Gavyn Davies: I was the victim of a Government witch hunt

From a speech by the former chairman of the BBC on receiving an honorary degree from Middlesex University
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I was, a year ago, the chairman of the BBC. Sometimes described as the best job in Britain, it did not exactly feel so at the time. The Government conducted its campaign against Andrew Gilligan and the BBC in a remorseless and aggressive manner, with scant regard for the freedom of the press, or the independence of the BBC. They may have thought that they were pursuing a legitimate grievance. From where I sat, their methods of seeking redress for that grievance looked more like a witch hunt.

I was, a year ago, the chairman of the BBC. Sometimes described as the best job in Britain, it did not exactly feel so at the time. The Government conducted its campaign against Andrew Gilligan and the BBC in a remorseless and aggressive manner, with scant regard for the freedom of the press, or the independence of the BBC. They may have thought that they were pursuing a legitimate grievance. From where I sat, their methods of seeking redress for that grievance looked more like a witch hunt.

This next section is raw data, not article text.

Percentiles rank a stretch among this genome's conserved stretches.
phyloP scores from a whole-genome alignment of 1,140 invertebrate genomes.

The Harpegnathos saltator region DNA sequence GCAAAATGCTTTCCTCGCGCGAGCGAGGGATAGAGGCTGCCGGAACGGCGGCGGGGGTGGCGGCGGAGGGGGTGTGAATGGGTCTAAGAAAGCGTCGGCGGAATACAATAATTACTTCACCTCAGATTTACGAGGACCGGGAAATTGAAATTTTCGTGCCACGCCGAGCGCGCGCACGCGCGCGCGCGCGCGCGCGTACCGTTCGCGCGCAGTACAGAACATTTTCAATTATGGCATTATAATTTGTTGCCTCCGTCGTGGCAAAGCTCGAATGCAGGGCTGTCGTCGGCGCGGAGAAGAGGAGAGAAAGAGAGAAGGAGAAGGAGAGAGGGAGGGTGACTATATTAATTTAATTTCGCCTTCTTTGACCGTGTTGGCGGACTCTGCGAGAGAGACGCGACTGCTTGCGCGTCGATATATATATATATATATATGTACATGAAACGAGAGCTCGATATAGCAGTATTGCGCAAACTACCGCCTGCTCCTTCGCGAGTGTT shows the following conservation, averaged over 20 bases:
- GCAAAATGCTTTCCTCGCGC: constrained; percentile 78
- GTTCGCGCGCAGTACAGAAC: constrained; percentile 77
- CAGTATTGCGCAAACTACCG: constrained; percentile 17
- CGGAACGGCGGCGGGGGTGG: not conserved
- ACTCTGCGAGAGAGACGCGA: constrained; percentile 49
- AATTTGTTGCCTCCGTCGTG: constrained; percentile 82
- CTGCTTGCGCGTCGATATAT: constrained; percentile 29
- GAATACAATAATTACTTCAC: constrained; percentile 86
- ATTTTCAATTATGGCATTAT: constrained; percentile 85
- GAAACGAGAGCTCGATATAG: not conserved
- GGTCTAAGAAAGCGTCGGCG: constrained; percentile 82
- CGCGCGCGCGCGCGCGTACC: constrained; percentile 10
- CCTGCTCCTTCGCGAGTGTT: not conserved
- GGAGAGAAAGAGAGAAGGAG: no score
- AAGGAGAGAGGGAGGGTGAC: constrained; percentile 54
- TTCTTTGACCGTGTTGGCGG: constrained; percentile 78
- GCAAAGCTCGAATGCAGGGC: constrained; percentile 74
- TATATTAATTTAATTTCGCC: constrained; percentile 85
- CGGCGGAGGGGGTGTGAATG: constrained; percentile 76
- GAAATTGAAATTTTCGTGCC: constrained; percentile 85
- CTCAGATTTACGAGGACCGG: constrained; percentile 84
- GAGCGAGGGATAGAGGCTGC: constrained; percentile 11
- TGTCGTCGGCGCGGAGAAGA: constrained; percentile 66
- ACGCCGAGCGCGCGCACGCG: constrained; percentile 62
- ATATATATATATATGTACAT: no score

A year ago, the BBC governors met to consider the litany of complaints being made by No 10 against BBC News. The governors rejected these complaints, and the manner in which they had been made, and reasserted the right of the BBC to report British and international politics without let or hindrance from Downing Street. I was proud to be the chairman of the governors that night, for it would have been easier to have bent the knee to No 10. The rest of the story is distressingly familiar.

So my own career in public life ended in the failure predicted for us all. But at least I have the consolation that I did what I thought was right, and followed my conscience when it would have been much easier and more convenient to do the opposite. I have emerged from this last part of my own career journey battered, and somewhat bewildered about the standards of public morality in this country. I am sure I made errors of judgement and tactics in my final months as BBC chairman. But I did nothing that breached my principles, and I maintained my self respect.

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